Source: Ancient Faith Blogs - Fr Lawrence Farley
In a previous post we looked at the difference between the Christian Faith and all the other religions, and suggested that the main difference lay in the fact that Christianity was not a religion, but rather the saving presence of Christ in the world, and through His Spirit, our participation in the powers of the age to come. The idea that Christianity is not a religion comes as a surprise to many, since Christianity shares many external features with the religions of the world. One of these features is the use of a sacred calendar. Does our use of a Christian calendar mean that Christianity is a religion after all?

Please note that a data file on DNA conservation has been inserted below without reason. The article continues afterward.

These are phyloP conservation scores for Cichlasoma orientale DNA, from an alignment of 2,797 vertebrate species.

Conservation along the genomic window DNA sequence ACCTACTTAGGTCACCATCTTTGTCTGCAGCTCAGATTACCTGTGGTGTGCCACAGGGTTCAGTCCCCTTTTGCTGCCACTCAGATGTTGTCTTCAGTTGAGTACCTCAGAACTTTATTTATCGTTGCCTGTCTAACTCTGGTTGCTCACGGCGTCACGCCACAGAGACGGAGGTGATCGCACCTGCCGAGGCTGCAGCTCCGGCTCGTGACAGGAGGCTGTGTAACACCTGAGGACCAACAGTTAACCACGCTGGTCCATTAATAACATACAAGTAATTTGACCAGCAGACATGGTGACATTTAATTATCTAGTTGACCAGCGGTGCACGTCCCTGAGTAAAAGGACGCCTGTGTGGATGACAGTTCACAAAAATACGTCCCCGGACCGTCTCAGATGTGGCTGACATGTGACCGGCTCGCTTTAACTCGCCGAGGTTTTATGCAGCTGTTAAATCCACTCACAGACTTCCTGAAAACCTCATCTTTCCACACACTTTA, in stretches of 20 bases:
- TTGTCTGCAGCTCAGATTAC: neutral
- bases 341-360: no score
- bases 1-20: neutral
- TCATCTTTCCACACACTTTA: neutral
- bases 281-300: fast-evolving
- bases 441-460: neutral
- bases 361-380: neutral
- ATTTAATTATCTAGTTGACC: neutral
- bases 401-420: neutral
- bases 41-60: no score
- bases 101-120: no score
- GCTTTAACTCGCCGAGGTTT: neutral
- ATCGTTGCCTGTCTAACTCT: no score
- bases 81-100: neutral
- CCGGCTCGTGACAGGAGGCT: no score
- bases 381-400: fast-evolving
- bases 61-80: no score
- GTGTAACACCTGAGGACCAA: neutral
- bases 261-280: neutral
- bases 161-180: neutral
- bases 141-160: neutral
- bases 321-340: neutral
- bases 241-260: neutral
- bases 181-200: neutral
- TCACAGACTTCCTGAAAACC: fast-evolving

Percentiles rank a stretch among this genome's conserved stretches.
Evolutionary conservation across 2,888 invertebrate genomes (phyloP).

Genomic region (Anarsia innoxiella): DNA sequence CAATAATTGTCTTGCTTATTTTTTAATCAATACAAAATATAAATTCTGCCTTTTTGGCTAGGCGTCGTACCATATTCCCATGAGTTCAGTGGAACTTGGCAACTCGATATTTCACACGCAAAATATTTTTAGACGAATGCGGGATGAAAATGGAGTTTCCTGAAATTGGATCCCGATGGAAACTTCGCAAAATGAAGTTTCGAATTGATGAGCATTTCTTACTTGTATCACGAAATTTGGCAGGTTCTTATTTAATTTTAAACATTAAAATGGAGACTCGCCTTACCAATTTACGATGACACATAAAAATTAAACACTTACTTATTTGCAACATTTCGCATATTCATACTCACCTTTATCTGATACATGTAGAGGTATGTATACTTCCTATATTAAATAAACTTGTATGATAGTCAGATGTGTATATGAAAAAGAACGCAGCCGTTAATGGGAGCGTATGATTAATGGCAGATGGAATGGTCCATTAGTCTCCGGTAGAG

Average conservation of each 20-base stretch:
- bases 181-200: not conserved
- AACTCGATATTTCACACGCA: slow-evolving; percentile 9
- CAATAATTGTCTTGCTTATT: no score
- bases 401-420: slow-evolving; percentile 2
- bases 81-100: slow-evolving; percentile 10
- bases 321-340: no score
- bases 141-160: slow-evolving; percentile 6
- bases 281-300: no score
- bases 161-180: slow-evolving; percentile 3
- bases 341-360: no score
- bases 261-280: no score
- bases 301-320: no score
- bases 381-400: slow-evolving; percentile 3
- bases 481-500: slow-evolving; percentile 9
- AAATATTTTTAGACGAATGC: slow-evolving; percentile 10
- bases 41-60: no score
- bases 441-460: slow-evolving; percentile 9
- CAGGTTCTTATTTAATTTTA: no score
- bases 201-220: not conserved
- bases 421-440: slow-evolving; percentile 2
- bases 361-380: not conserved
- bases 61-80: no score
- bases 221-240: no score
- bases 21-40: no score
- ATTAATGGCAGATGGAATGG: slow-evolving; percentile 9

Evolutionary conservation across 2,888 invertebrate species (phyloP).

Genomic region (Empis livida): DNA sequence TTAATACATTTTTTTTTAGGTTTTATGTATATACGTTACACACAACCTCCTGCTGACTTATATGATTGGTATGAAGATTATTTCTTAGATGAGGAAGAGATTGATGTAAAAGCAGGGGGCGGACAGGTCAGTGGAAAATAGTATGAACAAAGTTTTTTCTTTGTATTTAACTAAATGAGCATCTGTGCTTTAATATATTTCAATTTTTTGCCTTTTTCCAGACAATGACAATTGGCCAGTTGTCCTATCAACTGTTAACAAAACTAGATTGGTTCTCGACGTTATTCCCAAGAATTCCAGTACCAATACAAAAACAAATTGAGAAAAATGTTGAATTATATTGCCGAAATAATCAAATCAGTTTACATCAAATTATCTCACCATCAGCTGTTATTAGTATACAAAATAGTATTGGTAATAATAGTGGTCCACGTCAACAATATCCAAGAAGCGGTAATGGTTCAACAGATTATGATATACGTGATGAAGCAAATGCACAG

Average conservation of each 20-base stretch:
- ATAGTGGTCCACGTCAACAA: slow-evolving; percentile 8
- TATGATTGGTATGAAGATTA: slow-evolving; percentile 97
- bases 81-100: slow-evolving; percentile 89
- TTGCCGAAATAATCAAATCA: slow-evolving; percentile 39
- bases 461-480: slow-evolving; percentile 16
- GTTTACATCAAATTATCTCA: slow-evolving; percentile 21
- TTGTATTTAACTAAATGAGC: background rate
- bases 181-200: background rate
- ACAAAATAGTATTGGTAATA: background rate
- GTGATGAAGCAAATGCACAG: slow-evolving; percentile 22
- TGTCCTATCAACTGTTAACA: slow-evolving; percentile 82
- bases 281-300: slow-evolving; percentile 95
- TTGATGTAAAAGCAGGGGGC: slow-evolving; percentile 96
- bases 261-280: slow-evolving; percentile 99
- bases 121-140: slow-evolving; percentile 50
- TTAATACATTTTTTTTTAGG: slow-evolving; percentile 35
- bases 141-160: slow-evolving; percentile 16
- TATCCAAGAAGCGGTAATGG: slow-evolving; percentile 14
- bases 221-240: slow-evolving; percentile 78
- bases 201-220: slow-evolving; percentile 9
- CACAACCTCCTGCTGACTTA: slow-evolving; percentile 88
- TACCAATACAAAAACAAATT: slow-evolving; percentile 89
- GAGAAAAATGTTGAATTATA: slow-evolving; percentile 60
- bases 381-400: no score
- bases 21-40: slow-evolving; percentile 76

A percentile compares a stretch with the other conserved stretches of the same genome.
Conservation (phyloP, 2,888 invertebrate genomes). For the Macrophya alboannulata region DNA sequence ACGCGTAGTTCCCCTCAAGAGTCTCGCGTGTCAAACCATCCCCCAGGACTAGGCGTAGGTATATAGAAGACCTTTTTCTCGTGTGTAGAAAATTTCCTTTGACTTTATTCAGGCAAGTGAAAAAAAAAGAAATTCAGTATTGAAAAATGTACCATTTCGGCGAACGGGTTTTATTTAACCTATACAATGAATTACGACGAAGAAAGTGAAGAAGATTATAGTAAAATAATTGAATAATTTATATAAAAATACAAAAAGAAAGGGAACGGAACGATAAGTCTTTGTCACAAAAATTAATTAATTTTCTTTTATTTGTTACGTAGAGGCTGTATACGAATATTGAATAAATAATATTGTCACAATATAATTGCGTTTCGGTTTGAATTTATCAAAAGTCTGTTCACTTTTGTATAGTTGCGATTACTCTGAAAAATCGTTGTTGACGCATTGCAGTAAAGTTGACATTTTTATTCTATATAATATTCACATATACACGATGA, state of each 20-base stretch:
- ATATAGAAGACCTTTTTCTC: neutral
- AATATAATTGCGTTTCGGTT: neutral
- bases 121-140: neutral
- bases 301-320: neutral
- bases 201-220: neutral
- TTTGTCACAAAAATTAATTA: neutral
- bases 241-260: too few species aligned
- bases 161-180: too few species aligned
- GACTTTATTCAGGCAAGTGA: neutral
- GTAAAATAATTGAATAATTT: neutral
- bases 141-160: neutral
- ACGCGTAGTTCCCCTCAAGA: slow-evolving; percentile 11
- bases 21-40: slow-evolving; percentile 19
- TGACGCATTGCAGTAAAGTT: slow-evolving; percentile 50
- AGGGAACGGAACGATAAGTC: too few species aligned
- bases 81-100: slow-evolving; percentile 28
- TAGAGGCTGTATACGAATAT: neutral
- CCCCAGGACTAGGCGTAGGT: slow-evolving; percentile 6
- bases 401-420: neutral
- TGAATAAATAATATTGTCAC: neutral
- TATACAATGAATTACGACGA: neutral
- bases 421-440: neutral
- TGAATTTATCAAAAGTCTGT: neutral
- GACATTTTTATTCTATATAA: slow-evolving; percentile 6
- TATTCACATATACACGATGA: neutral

The Byzantine Creation Era, also "Creation Era of Constantinople," or "Era of the World" (Greek: Έτη Γενέσεως Κόσμου κατά 'Ρωμαίους also Έτος Κτίσεως Κόσμου or Έτος Κόσμου ) was the Calendar officially used by the Eastern Orthodox Church from ca. AD 691 to 1728 in the Ecumenical Patriarchate, by the Byzantine Empire from AD 988 to 1453, and in Russia from ca. AD 988 to 1700.
Derived from the Septuagint version of the Bible, it placed the date of creation at 5,509 years before the Incarnation, and was characterized by a certain tendency which had already been a tradition amongst Hebrews and Jews to number the years from the foundation of the world (Latin: Annus Mundi/Ab Origine Mundi [AM]). Its year one, the supposed date of creation, was September 1, 5509 BC to August 31, 5508 BC.
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